Euro­pean open ac­cess ini­tia­tive Plan S ‘could prove fa­tal’ for learned so­ci­eties

THE (Times Higher Education) - - CONTENTS - Rachael.pells@timeshigh­ere­d­u­ca­

A Euro­pean ini­tia­tive to make pub­licly funded re­search im­me­di­ately avail­able in open ac­cess for­mat could have dis­as­trous con­se­quences for learned and pro­fes­sional so­ci­eties, it has been warned.

Plan S, an­nounced by Sci­ence Europe in Septem­ber, has so far re­ceived back­ing from fund­ing agen­cies in 13 coun­tries and is set to come into ef­fect in Jan­uary 2020.

While the project has been lauded by many, con­cerns have been ex­pressed about the im­pact such a move would have on smaller pub­lish­ers and on learned and pro­fes­sional so­ci­eties, many of which rely on in­come from sub­scrip­tion-based jour­nals. Th­ese ti­tles would be of­flim­its to pub­licly funded re­searchers af­ter the im­ple­men­ta­tion of Plan S, which also aims to in­tro­duce a cap on ar­ti­cle pro­cess­ing charges as­so­ci­ated with open ac­cess ti­tles.

Speak­ing to Times Higher Ed­u­ca­tion, Pe­ter Richard­son, in­terim joint chief ex­ec­u­tive of the UK’s As­so­ci­a­tion of Learned and Pro­fes­sional So­ci­ety Pub­lish­ers, said that some so­ci­eties could “dis­ap­pear al­to­gether” if their con­cerns were not heeded.

“If Plan S re­sults in ar­ti­cle pro­cess­ing charges be­ing capped, that would have a marked ef­fect on those or­gan­i­sa­tions,” he ex­plained. “It’s im­por­tant that the con­ver­sa­tion about im­ple­men­ta­tion isn’t dom­i­nated by the larger com­mer­cial pub­lish­ers.”

A ma­jor stick­ing point is the rel­a­tively short time frame, given the amount of time that it takes for a new jour­nal to be­come known and rep­utable. Mr Richard­son sug­gested that it would not be pos­si­ble for ex­ist­ing so­ci­ety pub­lish­ers to make the shift by open­ing new open ac­cess plat­forms in that time. “I think what we would hope for is a tran­si­tion pe­riod to be put in place to give [us] more time to ad­just,” he said.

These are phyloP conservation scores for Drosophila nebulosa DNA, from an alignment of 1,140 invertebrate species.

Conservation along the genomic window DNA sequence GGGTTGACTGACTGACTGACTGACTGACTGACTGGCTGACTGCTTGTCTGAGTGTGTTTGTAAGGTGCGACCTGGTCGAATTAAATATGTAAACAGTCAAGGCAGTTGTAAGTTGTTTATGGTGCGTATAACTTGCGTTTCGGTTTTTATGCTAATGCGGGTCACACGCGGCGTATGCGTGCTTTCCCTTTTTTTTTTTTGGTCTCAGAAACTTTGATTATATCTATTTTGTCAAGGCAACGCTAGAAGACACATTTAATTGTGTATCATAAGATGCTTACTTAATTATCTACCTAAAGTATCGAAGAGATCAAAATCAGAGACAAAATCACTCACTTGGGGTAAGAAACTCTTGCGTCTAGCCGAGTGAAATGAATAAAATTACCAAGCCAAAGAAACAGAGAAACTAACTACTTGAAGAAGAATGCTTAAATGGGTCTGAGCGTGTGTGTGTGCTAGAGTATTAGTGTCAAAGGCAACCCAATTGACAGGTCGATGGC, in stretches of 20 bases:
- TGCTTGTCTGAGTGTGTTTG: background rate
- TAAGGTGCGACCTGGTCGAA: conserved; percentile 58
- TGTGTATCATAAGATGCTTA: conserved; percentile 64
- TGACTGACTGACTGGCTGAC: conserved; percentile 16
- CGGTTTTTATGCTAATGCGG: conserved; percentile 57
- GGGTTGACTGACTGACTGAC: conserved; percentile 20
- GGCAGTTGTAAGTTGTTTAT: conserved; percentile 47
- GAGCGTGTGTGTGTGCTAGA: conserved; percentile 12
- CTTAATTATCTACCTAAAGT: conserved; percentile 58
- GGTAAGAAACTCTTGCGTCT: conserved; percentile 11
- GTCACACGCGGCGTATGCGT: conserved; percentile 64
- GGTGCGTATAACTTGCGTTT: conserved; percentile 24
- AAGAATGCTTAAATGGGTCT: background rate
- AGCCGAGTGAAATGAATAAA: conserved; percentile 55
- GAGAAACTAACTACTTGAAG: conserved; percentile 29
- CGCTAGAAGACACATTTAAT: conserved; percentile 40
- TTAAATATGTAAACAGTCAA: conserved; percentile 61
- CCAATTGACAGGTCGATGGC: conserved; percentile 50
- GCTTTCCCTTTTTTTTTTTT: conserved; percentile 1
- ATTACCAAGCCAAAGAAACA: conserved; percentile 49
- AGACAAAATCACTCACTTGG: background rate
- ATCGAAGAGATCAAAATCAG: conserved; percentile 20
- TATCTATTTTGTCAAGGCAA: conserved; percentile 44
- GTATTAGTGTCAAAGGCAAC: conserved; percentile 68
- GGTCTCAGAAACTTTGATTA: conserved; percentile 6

Feed­back from ALPSP mem­bers con­firmed the preva­lence of th­ese fears. One anony­mous ex­ec­u­tive di­rec­tor of a learned so­ci­ety said half of their group’s an­nual bud­get came from three jour­nals.

The prospect of los­ing any of that in­come “scares me to death”, they said. “That rev­enue sub­sidises all our other pro­grammes: mem­ber­ship, cer­ti­fi­ca­tion, con­fer­ence, and on­line learn­ing.”

“Over time, this could erode our source of ed­i­tors, re­view­ers, and ed­i­to­rial board mem­bers...I doubt that we would be able to keep our jour­nals afloat, and I doubt whether our pub­lisher could re­main in busi­ness ei­ther.”

Oth­ers sug­gest that such a view may be short-sighted, how­ever. Stephen Eglen, reader in com­pu­ta­tional neu­ro­science at the Uni­ver­sity of Cam­bridge said that “ex­cuses” about it be­ing ex­pen­sive to run a jour­nal were be­com­ing “in­creas­ingly hard to jus­tify”.

“My sug­ges­tion for learned so­ci­eties would be that if you can’t sur­vive in a Plan S world, maybe look long and hard at the pro­duc­tion costs and [take jour­nals] to one of the many open ac­cess pub­lish­ers who seem to be do­ing quite well,” Dr Eglen said.

Ni­amh O’Con­nor, jour­nals pub­lish­ing di­rec­tor at open ac­cess plat­form Plos, stressed that, while the ma­jor­ity of learned so­ci­ety mem­bers were “be­hind open sci­ence”, they needed to re­main a part of the con­ver­sa­tion around im­ple­men­ta­tion of the pro­pos­als.

“It is un­doubt­edly the case for a lot of learned so­ci­eties that this will have a very big im­pact,” said Dr O’Con­nor, speak­ing in her ca­pac­ity as trea­surer of ALPSP. “So­ci­eties are reimag­in­ing their pub­li­ca­tions, some with open ac­cess jour­nals, [but] there is a dan­ger that some of the so­ci­eties might not last.

“Within that, there would be a ques­tion of what would hap­pen to the jour­nals and who would end up own­ing them.”

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